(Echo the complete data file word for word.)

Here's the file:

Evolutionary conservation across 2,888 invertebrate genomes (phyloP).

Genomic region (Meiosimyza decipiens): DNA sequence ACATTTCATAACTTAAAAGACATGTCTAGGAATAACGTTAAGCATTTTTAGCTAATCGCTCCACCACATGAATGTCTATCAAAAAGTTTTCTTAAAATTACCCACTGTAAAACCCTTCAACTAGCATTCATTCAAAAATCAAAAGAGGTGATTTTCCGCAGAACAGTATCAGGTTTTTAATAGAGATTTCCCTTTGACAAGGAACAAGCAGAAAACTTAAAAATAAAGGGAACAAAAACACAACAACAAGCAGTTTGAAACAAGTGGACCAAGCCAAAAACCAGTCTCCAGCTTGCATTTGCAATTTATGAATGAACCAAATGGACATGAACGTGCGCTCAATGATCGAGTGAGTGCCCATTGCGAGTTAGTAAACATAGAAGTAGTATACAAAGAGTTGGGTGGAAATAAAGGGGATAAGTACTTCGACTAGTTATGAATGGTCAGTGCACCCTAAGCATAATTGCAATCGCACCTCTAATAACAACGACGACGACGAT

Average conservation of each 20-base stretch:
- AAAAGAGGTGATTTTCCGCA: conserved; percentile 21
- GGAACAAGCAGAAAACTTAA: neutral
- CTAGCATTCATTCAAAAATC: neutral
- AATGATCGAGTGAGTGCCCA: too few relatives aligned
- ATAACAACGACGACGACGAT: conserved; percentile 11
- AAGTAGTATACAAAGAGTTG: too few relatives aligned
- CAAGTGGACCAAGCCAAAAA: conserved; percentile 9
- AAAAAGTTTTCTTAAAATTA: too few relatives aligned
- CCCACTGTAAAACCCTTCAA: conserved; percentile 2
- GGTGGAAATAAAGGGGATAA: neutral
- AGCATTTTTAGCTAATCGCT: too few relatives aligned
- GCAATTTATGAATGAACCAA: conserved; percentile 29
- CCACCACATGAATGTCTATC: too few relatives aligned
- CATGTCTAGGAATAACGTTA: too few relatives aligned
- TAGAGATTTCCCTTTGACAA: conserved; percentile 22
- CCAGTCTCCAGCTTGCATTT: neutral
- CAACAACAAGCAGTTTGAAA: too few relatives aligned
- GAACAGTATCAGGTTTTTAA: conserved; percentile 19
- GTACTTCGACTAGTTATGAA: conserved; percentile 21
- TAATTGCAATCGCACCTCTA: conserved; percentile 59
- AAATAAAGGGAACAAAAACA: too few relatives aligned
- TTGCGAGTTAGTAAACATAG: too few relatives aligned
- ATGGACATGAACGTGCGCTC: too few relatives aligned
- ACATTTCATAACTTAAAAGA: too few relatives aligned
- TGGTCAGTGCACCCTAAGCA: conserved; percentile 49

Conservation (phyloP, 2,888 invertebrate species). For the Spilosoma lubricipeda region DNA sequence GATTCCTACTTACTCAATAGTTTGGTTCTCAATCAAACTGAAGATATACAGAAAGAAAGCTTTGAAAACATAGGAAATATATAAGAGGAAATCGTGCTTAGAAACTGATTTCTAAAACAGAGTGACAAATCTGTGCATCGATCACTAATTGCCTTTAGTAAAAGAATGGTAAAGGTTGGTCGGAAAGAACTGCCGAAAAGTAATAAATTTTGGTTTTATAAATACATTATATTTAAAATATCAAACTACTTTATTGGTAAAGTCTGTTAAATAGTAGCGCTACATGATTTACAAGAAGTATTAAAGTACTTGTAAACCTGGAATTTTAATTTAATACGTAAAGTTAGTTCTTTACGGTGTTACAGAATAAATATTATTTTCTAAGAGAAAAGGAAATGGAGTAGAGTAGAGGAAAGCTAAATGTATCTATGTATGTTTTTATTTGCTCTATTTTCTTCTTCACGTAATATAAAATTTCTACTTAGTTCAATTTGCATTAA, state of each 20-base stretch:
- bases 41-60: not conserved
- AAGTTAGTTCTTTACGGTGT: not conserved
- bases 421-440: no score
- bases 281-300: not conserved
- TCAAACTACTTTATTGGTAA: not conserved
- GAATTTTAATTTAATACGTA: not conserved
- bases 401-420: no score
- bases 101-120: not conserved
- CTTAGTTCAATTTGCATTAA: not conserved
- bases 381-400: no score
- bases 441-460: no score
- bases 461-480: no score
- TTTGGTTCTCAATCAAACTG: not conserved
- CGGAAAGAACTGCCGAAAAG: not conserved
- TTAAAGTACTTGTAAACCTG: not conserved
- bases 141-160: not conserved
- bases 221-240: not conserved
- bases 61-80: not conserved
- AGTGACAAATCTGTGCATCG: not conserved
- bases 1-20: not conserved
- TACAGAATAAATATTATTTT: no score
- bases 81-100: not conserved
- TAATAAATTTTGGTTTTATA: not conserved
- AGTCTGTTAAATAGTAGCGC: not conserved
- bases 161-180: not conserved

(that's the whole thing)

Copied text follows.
Evolutionary conservation across 2,888 invertebrate genomes (phyloP).

Genomic region (Meiosimyza decipiens): DNA sequence ACATTTCATAACTTAAAAGACATGTCTAGGAATAACGTTAAGCATTTTTAGCTAATCGCTCCACCACATGAATGTCTATCAAAAAGTTTTCTTAAAATTACCCACTGTAAAACCCTTCAACTAGCATTCATTCAAAAATCAAAAGAGGTGATTTTCCGCAGAACAGTATCAGGTTTTTAATAGAGATTTCCCTTTGACAAGGAACAAGCAGAAAACTTAAAAATAAAGGGAACAAAAACACAACAACAAGCAGTTTGAAACAAGTGGACCAAGCCAAAAACCAGTCTCCAGCTTGCATTTGCAATTTATGAATGAACCAAATGGACATGAACGTGCGCTCAATGATCGAGTGAGTGCCCATTGCGAGTTAGTAAACATAGAAGTAGTATACAAAGAGTTGGGTGGAAATAAAGGGGATAAGTACTTCGACTAGTTATGAATGGTCAGTGCACCCTAAGCATAATTGCAATCGCACCTCTAATAACAACGACGACGACGAT

Average conservation of each 20-base stretch:
- AAAAGAGGTGATTTTCCGCA: conserved; percentile 21
- GGAACAAGCAGAAAACTTAA: neutral
- CTAGCATTCATTCAAAAATC: neutral
- AATGATCGAGTGAGTGCCCA: too few relatives aligned
- ATAACAACGACGACGACGAT: conserved; percentile 11
- AAGTAGTATACAAAGAGTTG: too few relatives aligned
- CAAGTGGACCAAGCCAAAAA: conserved; percentile 9
- AAAAAGTTTTCTTAAAATTA: too few relatives aligned
- CCCACTGTAAAACCCTTCAA: conserved; percentile 2
- GGTGGAAATAAAGGGGATAA: neutral
- AGCATTTTTAGCTAATCGCT: too few relatives aligned
- GCAATTTATGAATGAACCAA: conserved; percentile 29
- CCACCACATGAATGTCTATC: too few relatives aligned
- CATGTCTAGGAATAACGTTA: too few relatives aligned
- TAGAGATTTCCCTTTGACAA: conserved; percentile 22
- CCAGTCTCCAGCTTGCATTT: neutral
- CAACAACAAGCAGTTTGAAA: too few relatives aligned
- GAACAGTATCAGGTTTTTAA: conserved; percentile 19
- GTACTTCGACTAGTTATGAA: conserved; percentile 21
- TAATTGCAATCGCACCTCTA: conserved; percentile 59
- AAATAAAGGGAACAAAAACA: too few relatives aligned
- TTGCGAGTTAGTAAACATAG: too few relatives aligned
- ATGGACATGAACGTGCGCTC: too few relatives aligned
- ACATTTCATAACTTAAAAGA: too few relatives aligned
- TGGTCAGTGCACCCTAAGCA: conserved; percentile 49

Conservation (phyloP, 2,888 invertebrate species). For the Spilosoma lubricipeda region DNA sequence GATTCCTACTTACTCAATAGTTTGGTTCTCAATCAAACTGAAGATATACAGAAAGAAAGCTTTGAAAACATAGGAAATATATAAGAGGAAATCGTGCTTAGAAACTGATTTCTAAAACAGAGTGACAAATCTGTGCATCGATCACTAATTGCCTTTAGTAAAAGAATGGTAAAGGTTGGTCGGAAAGAACTGCCGAAAAGTAATAAATTTTGGTTTTATAAATACATTATATTTAAAATATCAAACTACTTTATTGGTAAAGTCTGTTAAATAGTAGCGCTACATGATTTACAAGAAGTATTAAAGTACTTGTAAACCTGGAATTTTAATTTAATACGTAAAGTTAGTTCTTTACGGTGTTACAGAATAAATATTATTTTCTAAGAGAAAAGGAAATGGAGTAGAGTAGAGGAAAGCTAAATGTATCTATGTATGTTTTTATTTGCTCTATTTTCTTCTTCACGTAATATAAAATTTCTACTTAGTTCAATTTGCATTAA, state of each 20-base stretch:
- bases 41-60: not conserved
- AAGTTAGTTCTTTACGGTGT: not conserved
- bases 421-440: no score
- bases 281-300: not conserved
- TCAAACTACTTTATTGGTAA: not conserved
- GAATTTTAATTTAATACGTA: not conserved
- bases 401-420: no score
- bases 101-120: not conserved
- CTTAGTTCAATTTGCATTAA: not conserved
- bases 381-400: no score
- bases 441-460: no score
- bases 461-480: no score
- TTTGGTTCTCAATCAAACTG: not conserved
- CGGAAAGAACTGCCGAAAAG: not conserved
- TTAAAGTACTTGTAAACCTG: not conserved
- bases 141-160: not conserved
- bases 221-240: not conserved
- bases 61-80: not conserved
- AGTGACAAATCTGTGCATCG: not conserved
- bases 1-20: not conserved
- TACAGAATAAATATTATTTT: no score
- bases 81-100: not conserved
- TAATAAATTTTGGTTTTATA: not conserved
- AGTCTGTTAAATAGTAGCGC: not conserved
- bases 161-180: not conserved